In my last article I decided to focus on the potential pitfalls that may lie ahead for General Electric (NYSE: GE). I received a tremendous response to the article regarding the veracity of the 'so-called' negatives. The value of the feedback from comments section was incredible. In this article I will detail the mitigating factors put forth regarding the potential headwinds. Furthermore, I will make the case General Electric offers an unprecedented buying opportunity at present levels.
Potential Downside Risk Analysis
Low oil price exposure
One of General Electric's most intriguing and possibly most profitable endeavors is related to the oil and gas industry. Unfortunately, the bottom seems to have fallen out of oil price as of late. With news of oil and gas companies cutting capital expenditures for 2015 by the billions in recent days, one would think this has to be bad news for the company. Yet, some positives may materialize for the company.
One of General Electric's ambitions is to assist oil and gas companies in the extraction process. You see much of the global oil and gas reserves are stowed away in extremely challenging environments on the planet. General Electric has spent years developing breakthrough technologies that may crack the profitability code for these expensive endeavors. So, while low oil prices may be bad news for oil and gas operators, it may be good news for General Electric as its services may become more valuable. Furthermore, some oil patch buying opportunities are sure to materialize if oil continues to drop precipitously. I think General Electric may just end up picking up some assets on the cheap when it's all said and done.
Fed's plan to regulate General Electric Capital as a SIFI bank
The Federal Reserve Board recently invited public comment on enhanced prudential standards for the regulation and supervision of General Electric's financial arm GE Capital Corporation (NASDAQ:GECC), a non-bank financial company that the Financial Stability Oversight Council has designated for supervision by the Board. The Financial Stability Oversight Council last year designated General Capital as a non-bank "systemically important financial institution." GE Capital will be subject to restrictions on inter-company transactions between it and General Electric.
Although this is definitely not good news for General Electric, I am not sure how much this development will affect the bottom line if at all. General Electric has been preparing for this event since 2008. One of the driving factors of the entire transition plan is to lower the company's exposure to financial risk. That is why General Electric has been on a mission to reduce the amount of revenues generated from the financial sector. Presently, the banking arm of General Electric may qualify as a SIFI institution, yet over the next few years I do not believe this will be the case. The bottom line here is the company has the situation well in hand.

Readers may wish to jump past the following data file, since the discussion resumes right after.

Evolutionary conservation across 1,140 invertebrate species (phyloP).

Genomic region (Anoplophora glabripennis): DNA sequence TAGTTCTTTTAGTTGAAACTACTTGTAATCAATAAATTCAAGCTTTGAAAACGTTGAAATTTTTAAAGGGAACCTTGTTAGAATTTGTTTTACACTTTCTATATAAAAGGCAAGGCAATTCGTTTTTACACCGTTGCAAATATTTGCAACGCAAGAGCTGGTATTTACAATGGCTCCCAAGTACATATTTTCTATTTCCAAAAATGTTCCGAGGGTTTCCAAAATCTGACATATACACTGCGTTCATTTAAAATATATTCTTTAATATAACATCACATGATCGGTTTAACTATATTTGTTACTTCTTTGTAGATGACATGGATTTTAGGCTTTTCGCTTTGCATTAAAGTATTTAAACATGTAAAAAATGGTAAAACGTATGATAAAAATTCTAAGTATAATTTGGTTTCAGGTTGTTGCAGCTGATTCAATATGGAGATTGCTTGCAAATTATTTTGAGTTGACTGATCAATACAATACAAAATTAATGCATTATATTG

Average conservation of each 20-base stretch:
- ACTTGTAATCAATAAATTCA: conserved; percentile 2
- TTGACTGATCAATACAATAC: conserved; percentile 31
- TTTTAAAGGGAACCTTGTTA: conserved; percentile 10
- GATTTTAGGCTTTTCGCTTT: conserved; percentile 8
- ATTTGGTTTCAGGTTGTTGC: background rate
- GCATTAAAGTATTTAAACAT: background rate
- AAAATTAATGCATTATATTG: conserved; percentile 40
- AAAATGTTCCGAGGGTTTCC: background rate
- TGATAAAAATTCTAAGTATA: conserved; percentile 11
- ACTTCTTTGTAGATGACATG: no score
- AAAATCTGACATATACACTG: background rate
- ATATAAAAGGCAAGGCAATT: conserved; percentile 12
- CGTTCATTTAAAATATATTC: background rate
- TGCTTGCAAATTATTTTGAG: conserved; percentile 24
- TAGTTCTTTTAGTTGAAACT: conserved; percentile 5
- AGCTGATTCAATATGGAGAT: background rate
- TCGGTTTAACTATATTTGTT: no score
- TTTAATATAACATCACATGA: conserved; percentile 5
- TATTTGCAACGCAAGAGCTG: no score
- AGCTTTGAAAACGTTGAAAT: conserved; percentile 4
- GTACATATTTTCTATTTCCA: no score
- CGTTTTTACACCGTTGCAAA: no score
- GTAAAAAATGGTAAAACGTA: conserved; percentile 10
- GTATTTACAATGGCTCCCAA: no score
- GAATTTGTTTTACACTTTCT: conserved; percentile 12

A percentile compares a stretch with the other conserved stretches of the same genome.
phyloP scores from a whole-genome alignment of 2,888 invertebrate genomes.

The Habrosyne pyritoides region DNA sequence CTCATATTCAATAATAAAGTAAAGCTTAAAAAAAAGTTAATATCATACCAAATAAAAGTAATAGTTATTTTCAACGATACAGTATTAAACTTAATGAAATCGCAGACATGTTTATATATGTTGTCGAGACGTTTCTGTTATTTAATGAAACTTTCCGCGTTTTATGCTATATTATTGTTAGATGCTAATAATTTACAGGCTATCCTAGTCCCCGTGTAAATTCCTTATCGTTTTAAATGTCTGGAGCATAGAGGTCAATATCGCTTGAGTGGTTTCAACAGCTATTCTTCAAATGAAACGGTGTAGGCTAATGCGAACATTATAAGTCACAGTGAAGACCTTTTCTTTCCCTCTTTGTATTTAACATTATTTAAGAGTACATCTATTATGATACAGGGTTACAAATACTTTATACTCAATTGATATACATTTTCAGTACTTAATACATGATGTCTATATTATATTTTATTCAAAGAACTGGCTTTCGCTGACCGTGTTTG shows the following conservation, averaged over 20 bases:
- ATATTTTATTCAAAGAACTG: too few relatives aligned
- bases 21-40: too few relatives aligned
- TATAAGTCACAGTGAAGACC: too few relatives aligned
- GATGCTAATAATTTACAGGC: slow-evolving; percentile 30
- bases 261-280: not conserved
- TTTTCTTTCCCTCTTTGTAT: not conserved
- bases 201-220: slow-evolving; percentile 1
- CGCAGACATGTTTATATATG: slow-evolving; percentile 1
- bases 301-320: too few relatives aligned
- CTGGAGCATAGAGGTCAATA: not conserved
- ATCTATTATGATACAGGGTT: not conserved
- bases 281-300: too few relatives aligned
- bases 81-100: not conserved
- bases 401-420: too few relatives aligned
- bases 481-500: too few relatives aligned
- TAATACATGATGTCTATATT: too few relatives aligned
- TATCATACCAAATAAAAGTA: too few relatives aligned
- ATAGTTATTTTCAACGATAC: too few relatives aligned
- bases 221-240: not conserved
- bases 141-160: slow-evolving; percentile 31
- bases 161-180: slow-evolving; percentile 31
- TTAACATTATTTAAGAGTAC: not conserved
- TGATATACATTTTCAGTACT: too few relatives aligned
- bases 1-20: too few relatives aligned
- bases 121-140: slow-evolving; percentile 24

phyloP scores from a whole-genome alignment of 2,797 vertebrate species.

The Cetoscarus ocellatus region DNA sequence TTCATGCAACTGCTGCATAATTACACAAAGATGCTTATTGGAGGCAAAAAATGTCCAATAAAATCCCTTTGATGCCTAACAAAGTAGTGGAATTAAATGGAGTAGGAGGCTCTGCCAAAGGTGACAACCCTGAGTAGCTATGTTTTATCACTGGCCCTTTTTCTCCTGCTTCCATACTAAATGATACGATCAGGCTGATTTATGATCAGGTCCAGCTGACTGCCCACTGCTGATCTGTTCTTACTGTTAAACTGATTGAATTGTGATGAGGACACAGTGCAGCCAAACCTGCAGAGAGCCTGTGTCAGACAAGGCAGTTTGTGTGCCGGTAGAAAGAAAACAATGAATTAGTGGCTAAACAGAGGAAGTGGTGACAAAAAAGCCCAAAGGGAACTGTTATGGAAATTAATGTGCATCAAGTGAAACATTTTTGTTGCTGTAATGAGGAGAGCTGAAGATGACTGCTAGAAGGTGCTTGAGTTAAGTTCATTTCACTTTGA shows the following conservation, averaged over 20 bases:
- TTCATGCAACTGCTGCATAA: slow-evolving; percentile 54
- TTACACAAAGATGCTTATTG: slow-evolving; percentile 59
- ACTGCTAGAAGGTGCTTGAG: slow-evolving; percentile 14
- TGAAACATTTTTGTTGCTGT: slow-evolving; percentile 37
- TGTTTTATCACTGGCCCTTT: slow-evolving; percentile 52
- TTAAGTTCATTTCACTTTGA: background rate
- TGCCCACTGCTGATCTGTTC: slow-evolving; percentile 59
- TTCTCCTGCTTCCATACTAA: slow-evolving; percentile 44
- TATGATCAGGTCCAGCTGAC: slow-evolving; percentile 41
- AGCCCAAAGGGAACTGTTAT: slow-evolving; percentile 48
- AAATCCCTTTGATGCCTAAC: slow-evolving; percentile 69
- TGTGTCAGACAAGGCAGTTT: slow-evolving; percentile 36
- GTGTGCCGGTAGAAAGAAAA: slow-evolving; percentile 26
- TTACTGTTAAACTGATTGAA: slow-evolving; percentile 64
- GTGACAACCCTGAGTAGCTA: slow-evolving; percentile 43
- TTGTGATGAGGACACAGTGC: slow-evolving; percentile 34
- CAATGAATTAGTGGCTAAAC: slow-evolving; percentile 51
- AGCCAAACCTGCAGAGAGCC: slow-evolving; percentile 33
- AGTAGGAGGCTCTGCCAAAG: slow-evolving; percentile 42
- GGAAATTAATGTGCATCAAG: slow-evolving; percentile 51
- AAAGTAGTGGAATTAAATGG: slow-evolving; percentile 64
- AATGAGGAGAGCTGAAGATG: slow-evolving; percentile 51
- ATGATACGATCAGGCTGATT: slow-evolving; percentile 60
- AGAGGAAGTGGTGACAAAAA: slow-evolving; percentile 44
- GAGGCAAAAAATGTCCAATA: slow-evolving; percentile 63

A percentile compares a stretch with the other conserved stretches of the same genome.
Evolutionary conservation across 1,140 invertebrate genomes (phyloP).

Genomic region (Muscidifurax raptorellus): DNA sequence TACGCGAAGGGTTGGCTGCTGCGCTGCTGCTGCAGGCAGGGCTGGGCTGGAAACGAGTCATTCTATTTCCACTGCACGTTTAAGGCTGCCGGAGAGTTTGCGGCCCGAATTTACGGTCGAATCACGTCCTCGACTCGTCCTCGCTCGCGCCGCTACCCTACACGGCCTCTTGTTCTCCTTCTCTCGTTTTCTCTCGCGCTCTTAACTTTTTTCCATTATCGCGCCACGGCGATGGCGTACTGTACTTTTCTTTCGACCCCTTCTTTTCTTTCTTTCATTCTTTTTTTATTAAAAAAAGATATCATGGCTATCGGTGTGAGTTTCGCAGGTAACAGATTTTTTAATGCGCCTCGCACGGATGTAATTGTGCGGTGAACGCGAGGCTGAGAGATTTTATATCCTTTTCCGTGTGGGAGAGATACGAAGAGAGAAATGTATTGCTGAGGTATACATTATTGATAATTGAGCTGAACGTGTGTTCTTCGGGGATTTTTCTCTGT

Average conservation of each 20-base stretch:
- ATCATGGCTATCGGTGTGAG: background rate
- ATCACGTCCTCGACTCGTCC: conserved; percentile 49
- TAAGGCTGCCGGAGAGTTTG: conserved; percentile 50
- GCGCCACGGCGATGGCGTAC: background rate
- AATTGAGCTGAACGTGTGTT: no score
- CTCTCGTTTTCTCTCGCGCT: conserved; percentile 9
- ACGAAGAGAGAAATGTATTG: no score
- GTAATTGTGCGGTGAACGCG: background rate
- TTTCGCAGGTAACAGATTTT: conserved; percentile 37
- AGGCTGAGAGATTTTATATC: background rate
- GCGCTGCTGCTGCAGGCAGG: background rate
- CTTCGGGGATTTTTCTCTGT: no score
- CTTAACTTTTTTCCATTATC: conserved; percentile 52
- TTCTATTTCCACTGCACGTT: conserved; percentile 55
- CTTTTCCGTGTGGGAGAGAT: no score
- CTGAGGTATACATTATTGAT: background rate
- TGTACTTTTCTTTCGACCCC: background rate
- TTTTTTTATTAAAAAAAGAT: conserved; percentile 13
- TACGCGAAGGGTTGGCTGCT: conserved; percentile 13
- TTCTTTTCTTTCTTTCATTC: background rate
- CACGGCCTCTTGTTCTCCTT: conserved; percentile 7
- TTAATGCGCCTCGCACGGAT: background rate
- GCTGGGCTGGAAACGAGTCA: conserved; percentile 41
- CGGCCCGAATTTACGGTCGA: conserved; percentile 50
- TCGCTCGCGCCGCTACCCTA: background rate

The Alstom acquisition
General Electric's winning bid for Alstom has many facets. This can cause the acquiring company to overpay based on perceived cost savings that do not materialize. Alstom has a ton of debt and is currently a tangled web of jumbled joint ventures and partnerships.
Sure there may be some surprises with the acquisition, yet the entire deal amounts to small potatoes for the company. Basically, the risk was well worth the reward here. This was a definitive asymmetric buying opportunity for the company. The potential upside far outweighed the downside risk.
General Electric bears point to a bloated trailing two-month price to earnings ratio of 17.36. Furthermore, they point a debt-to-equity ratio of over 260%.
Look, nothing is ever going to be perfect. General Electric is a fundamentally sound company with well-established free cash flow of over $20 billion per year. Furthermore, the key fundamental metrics for General Electric are trending higher on a long-term basis. Revenues, profits, EPS and cash flow are all in great shape and growing. General Electric has several key initiatives in the works at this time to keep revenues flowing for years to come.
Global economic slowdown